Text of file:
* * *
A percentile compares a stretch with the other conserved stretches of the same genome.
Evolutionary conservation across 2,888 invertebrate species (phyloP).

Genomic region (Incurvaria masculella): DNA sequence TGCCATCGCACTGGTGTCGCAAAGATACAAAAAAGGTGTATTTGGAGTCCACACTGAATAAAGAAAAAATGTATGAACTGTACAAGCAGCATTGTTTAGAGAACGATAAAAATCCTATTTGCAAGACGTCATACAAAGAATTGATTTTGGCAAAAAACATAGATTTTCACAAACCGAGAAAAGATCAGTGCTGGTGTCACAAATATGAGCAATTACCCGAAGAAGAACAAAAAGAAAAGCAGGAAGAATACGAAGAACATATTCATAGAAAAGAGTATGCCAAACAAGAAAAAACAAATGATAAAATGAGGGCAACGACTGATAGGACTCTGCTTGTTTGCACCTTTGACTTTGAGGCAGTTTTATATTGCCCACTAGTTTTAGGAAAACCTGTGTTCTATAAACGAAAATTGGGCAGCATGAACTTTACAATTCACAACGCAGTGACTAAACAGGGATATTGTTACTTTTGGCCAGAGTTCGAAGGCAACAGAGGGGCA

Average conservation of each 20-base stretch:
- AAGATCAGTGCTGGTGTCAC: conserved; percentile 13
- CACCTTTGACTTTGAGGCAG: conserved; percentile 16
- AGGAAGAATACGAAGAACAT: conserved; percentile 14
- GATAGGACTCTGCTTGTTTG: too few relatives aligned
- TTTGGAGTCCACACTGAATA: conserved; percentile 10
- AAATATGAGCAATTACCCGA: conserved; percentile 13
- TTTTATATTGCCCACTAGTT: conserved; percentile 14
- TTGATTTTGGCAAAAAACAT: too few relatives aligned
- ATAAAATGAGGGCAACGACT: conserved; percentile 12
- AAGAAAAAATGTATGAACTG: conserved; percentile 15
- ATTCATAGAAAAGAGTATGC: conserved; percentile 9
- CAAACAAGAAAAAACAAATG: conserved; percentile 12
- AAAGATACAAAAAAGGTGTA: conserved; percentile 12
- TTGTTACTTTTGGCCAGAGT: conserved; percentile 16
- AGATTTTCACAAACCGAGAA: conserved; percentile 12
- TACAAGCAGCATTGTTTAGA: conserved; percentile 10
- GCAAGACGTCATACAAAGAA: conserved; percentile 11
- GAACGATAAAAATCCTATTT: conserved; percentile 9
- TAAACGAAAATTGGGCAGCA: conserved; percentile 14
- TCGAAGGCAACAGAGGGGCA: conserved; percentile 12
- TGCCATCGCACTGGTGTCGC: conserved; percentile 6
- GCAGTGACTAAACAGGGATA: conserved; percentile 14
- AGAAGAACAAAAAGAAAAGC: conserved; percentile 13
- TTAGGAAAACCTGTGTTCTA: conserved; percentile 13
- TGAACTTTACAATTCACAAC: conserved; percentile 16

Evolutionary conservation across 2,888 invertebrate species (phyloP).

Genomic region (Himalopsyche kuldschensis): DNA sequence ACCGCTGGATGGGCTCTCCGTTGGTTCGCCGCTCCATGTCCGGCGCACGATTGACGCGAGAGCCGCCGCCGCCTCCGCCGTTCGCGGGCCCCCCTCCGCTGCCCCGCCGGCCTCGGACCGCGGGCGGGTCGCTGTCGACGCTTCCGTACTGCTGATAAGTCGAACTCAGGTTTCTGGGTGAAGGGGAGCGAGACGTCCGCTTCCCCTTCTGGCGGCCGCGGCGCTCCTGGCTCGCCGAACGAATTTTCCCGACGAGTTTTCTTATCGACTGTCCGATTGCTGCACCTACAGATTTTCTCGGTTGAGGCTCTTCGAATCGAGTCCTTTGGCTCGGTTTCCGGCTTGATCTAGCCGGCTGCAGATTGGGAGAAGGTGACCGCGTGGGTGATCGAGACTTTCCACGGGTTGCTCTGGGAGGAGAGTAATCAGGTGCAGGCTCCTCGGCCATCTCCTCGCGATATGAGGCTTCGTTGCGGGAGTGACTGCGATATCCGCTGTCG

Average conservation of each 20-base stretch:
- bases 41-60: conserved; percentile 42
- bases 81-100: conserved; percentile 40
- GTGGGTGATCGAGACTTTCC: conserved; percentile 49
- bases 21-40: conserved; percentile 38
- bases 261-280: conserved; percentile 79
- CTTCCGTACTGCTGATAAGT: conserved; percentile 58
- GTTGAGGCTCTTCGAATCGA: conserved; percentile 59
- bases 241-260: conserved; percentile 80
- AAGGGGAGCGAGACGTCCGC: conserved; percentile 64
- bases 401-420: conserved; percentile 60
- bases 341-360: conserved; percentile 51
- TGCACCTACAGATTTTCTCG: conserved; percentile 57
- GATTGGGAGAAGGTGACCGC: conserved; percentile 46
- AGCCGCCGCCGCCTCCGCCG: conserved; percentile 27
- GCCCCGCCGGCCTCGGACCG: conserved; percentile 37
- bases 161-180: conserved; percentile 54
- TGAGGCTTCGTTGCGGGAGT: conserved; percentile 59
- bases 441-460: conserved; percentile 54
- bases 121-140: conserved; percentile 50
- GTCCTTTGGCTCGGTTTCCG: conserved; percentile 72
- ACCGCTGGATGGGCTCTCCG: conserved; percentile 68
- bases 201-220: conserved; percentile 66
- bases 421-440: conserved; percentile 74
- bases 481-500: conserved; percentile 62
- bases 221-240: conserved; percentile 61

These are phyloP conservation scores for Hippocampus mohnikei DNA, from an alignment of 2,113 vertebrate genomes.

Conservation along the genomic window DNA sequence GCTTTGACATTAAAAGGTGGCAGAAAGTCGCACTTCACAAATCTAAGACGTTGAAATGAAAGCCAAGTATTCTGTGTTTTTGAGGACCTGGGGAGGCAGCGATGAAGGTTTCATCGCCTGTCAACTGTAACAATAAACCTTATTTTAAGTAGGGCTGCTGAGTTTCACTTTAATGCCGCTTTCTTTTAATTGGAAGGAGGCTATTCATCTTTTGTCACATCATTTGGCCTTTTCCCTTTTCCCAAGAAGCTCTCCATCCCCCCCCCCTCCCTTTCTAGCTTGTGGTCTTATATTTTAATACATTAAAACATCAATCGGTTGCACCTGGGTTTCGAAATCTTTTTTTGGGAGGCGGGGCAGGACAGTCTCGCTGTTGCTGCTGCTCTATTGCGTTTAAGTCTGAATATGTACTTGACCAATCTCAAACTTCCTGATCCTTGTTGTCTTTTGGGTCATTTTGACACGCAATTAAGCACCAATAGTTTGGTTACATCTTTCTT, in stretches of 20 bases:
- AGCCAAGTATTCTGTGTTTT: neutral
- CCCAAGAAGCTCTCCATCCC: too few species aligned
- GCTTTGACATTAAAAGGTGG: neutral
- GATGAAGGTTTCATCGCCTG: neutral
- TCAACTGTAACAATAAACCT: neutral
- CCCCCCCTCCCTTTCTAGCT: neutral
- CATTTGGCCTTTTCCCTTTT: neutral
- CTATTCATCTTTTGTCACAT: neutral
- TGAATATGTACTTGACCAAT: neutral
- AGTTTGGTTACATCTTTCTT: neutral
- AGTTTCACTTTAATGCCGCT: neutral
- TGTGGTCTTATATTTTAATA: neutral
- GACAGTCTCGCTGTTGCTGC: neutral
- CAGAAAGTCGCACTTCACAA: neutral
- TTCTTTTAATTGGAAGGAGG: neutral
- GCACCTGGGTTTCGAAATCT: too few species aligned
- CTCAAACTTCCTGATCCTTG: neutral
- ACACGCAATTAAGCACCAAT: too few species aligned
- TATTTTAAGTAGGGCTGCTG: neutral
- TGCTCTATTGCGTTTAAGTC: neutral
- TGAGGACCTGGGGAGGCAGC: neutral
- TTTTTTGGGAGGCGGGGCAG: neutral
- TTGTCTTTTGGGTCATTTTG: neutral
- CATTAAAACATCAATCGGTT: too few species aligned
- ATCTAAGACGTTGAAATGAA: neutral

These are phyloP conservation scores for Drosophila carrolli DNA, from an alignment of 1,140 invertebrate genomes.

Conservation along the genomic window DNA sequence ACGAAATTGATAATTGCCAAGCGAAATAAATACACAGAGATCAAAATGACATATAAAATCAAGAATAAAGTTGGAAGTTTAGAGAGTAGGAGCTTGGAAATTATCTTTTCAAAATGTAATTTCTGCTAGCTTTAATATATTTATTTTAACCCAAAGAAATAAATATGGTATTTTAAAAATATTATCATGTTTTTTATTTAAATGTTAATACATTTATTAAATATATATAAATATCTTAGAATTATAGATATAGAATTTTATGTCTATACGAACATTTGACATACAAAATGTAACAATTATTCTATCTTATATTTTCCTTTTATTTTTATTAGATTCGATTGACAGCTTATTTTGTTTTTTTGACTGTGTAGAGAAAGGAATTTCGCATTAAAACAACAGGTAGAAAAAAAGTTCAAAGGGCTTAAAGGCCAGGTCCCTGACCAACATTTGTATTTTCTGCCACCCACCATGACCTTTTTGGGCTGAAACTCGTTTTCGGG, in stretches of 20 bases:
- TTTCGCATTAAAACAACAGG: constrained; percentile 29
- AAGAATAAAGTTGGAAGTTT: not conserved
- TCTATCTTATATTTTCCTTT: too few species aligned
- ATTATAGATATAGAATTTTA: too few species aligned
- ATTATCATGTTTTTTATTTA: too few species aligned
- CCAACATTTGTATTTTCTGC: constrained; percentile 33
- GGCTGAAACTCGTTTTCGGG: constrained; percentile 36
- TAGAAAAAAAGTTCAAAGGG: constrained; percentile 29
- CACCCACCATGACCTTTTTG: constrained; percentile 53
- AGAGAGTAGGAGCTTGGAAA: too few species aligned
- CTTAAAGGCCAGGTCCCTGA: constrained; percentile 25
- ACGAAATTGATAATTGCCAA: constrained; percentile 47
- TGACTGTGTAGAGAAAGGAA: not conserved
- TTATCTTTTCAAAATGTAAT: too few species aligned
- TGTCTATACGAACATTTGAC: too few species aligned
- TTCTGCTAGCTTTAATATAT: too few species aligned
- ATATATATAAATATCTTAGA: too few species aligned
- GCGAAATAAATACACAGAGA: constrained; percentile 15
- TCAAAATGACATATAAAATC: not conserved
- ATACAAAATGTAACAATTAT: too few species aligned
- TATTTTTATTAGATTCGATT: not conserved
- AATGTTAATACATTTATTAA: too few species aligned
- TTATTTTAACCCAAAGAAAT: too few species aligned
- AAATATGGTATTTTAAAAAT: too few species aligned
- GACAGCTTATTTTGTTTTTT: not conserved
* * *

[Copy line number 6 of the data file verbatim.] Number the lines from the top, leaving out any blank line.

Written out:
- CACCTTTGACTTTGAGGCAG: conserved; percentile 16